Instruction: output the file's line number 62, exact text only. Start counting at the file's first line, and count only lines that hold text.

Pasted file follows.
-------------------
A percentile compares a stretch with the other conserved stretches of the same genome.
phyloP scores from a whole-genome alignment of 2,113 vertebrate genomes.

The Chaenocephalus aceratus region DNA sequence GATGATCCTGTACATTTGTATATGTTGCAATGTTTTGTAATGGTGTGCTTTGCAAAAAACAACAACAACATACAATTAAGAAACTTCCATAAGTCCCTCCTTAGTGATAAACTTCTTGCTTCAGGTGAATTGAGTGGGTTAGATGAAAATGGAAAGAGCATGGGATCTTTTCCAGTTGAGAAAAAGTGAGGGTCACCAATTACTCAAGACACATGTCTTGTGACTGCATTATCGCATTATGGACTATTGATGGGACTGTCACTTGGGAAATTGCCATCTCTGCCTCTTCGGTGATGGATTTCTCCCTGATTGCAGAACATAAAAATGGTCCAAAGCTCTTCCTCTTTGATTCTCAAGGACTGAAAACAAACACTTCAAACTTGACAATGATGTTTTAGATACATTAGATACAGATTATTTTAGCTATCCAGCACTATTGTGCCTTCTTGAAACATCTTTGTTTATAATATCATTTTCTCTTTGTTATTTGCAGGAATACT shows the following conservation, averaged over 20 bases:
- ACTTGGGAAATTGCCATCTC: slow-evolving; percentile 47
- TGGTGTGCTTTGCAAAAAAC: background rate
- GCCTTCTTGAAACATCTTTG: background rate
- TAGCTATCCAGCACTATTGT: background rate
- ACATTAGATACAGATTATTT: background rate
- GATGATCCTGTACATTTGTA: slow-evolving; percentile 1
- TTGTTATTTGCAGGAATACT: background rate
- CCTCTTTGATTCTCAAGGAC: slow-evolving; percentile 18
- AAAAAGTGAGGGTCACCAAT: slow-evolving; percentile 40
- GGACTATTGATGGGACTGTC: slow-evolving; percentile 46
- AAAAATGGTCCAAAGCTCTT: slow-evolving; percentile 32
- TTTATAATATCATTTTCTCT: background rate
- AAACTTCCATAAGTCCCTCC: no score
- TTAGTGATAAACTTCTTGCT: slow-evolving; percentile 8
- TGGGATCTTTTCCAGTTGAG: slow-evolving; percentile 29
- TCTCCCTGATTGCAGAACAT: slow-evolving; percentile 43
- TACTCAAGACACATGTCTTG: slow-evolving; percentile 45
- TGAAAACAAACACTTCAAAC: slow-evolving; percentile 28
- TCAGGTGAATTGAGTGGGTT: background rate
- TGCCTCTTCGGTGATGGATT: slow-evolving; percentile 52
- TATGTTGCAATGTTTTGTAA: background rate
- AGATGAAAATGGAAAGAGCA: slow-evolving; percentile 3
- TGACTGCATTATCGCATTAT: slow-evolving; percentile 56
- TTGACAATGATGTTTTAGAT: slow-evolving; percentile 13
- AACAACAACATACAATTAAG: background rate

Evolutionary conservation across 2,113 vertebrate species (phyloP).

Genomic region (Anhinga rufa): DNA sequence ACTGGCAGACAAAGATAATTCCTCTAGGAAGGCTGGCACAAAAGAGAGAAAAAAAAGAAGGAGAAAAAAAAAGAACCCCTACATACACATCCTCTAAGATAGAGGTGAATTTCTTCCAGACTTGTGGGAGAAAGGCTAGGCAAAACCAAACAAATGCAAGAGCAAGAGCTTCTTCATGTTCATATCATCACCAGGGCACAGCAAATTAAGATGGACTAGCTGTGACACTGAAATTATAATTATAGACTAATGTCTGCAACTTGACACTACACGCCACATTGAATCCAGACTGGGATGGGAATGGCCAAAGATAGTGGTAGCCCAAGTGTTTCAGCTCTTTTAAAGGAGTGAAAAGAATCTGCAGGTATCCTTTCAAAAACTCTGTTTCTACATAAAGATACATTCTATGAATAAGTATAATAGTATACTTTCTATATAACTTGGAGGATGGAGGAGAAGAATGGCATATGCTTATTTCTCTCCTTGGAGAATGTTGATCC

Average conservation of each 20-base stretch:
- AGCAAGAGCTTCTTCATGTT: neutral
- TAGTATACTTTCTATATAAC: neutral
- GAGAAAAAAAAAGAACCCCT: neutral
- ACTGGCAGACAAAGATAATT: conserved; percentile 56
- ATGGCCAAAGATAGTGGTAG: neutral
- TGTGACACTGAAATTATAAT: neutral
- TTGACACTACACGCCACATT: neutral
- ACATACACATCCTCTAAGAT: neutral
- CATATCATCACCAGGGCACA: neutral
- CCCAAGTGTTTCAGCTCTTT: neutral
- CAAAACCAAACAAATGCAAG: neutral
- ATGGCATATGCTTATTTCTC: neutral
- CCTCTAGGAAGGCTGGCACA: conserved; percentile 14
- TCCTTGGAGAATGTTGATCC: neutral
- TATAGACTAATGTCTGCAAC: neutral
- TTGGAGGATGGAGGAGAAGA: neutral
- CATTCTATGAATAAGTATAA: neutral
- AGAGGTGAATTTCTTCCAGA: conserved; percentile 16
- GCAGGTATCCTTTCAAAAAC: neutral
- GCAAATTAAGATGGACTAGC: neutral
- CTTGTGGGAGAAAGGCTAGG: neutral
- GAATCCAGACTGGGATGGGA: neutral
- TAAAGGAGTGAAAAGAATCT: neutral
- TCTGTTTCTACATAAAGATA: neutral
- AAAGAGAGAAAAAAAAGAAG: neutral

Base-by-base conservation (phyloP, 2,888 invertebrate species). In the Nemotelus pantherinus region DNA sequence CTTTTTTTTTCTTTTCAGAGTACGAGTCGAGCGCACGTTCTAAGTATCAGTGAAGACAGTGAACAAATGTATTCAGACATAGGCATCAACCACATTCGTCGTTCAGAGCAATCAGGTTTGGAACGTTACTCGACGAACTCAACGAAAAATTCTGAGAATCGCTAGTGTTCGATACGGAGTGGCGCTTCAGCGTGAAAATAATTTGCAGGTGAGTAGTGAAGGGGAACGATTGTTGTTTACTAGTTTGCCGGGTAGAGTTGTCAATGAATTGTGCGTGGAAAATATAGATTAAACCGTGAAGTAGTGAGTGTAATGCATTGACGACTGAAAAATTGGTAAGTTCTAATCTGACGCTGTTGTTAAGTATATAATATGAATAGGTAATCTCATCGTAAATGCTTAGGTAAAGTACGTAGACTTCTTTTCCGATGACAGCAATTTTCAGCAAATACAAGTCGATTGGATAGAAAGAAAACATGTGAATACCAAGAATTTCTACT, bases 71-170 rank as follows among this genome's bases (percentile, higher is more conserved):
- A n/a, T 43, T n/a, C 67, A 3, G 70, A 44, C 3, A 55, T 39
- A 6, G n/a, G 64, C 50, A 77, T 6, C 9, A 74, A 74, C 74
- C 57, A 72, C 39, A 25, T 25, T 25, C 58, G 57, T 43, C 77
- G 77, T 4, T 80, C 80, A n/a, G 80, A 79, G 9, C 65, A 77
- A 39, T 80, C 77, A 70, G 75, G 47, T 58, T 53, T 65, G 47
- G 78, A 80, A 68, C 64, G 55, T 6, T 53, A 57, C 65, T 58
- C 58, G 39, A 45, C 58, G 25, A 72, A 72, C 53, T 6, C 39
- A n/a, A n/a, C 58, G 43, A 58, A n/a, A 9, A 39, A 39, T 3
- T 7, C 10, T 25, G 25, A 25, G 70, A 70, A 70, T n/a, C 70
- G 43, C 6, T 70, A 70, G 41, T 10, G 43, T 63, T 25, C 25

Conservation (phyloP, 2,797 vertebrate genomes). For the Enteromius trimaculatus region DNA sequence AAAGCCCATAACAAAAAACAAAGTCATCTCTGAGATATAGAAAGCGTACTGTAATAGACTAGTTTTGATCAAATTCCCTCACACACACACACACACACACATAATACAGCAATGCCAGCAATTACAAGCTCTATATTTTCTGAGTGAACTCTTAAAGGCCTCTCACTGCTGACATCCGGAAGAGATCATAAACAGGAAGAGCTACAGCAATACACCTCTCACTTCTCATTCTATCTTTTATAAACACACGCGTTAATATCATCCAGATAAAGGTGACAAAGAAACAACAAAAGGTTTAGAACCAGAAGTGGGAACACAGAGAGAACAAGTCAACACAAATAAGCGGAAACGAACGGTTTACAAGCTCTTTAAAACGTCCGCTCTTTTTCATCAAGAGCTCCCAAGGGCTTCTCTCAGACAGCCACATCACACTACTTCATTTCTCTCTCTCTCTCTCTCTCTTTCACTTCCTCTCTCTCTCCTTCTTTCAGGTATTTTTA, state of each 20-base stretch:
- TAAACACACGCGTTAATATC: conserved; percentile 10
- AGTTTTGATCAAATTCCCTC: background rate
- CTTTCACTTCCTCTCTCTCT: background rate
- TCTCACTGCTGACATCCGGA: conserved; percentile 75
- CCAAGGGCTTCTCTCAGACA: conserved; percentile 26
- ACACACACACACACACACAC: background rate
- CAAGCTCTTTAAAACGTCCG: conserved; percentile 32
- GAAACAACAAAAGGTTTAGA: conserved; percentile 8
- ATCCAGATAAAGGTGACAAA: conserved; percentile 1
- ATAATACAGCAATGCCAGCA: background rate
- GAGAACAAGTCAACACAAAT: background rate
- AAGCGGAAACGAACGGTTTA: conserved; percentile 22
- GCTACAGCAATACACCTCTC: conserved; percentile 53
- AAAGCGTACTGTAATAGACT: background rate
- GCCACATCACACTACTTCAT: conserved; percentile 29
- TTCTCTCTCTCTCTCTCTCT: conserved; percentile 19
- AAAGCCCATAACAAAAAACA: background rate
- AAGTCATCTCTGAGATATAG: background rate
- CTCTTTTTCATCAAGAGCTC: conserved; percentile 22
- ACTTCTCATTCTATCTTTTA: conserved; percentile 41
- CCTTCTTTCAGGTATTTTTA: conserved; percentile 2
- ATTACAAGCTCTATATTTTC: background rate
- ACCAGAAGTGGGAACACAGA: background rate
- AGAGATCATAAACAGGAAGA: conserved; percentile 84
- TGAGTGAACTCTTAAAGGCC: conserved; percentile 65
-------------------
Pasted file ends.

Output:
- A 39, T 80, C 77, A 70, G 75, G 47, T 58, T 53, T 65, G 47